Kevin Walsh, Sadie's fourth grade teacher, said she “blends right in” to the classroom and requires minimal accommodation besides an ergonomic desk so she can more easily write while standing.

To get the teacher's attention, she raises a ruler in lieu of traditional handraising, Walsh said. He described Sadie as “highly motivated and enthusiastic” with a “fun-loving spirit about her.”

On a recent weekday during school break, Sadie showed off her latest artwork and demonstrated how she draws. She grips a pencil between the fingers of her left hand, leans her head over and at times uses her mouth to help stabilize the hand.

She’s particularly interested in drawing dragons lately. “They’re mysterious and magical,” she said.

In her bright pink bedroom, where her bed overflows with her favorite toy — Squishmallows — her Irish step dancing medals hang on a wall. All first place, except for one second place, she proudly noted.

A poster hangs on her bedroom door from her successful run for student council this year. In one picture, Sadie is kneeling on a surfboard.

“I think having her has made me stronger,” Stasia Scocca...

“I think having her has made me stronger,” Stasia Scocca said. Credit: Newsday/Alejandra Villa Loarca

Path to independence

Sadie learns from her mother not just the physical skills of living with a limb difference, but the mental makeup required to deal with occasional stares and questions.

Scocca said she knows it’ll never go away and understands most people likely have never seen someone quite like them. She prefers someone ask a respectful question than awkwardly stare or whisper.

Sadie said she sometimes feels uncomfortable.

“Like what do I say? What do I do? How do I react? But seeing how [my mom] reacts to it has made me more comfortable,” she said.

The protective instincts of a mother have forced Scocca to become more comfortable with herself, knowing she needs to portray confidence for her daughter.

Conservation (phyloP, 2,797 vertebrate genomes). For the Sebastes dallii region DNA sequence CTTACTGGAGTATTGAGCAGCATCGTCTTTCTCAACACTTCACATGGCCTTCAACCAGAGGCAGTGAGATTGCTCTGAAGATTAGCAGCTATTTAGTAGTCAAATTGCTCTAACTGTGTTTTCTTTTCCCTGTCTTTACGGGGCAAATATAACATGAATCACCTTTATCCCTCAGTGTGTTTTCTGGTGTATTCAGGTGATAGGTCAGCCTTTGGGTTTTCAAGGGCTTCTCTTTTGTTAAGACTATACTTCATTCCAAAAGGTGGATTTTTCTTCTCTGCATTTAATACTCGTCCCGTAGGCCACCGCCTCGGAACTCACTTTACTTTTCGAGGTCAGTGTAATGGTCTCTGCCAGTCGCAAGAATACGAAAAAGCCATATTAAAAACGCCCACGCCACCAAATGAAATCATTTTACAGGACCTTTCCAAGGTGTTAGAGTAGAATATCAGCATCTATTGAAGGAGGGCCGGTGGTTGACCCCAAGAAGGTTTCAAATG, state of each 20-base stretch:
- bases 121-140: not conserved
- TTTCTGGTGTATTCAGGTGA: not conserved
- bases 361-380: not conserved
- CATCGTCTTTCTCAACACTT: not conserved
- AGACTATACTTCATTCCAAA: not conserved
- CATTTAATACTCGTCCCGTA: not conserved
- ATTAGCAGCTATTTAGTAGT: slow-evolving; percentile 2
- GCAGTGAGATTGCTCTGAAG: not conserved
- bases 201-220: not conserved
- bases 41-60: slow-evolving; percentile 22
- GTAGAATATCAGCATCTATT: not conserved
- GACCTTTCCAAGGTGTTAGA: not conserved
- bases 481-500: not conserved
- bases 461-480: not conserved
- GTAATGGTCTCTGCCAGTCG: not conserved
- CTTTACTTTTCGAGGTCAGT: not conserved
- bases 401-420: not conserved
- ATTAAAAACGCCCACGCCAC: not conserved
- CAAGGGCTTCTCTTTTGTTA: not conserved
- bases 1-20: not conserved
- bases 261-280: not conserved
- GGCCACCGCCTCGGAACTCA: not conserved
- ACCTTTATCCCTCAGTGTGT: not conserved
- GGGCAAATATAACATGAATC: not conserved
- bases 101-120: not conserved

“I think having her has made me stronger,” she said.

Scocca’s goal now is to help her daughter become independent. Albert Scocca said he could envision his granddaughter becoming an architect.

Reflecting on the initial shock of learning her daughter would be born with a limb difference, Scocca said it'd be hard to imagine her daughter any other way now.

Scocca said Sadie inspires her in how she opens herself to new challenges, like playing violin. As a young student, Scocca sang in chorus, never imagining she could play an instrument.

"I don't think I was that brave and bold," she said.

Northwell billing issues … Rodgers at Jets practice … Suffolk paid millions in settled lawsuits Credit: Newsday

Updated 51 minutes ago DWI crackdown during holiday ... Gilgo search continues ... Northwell billing issues ... Vintage coffee shops

Northwell billing issues … Rodgers at Jets practice … Suffolk paid millions in settled lawsuits Credit: Newsday

Updated 51 minutes ago DWI crackdown during holiday ... Gilgo search continues ... Northwell billing issues ... Vintage coffee shops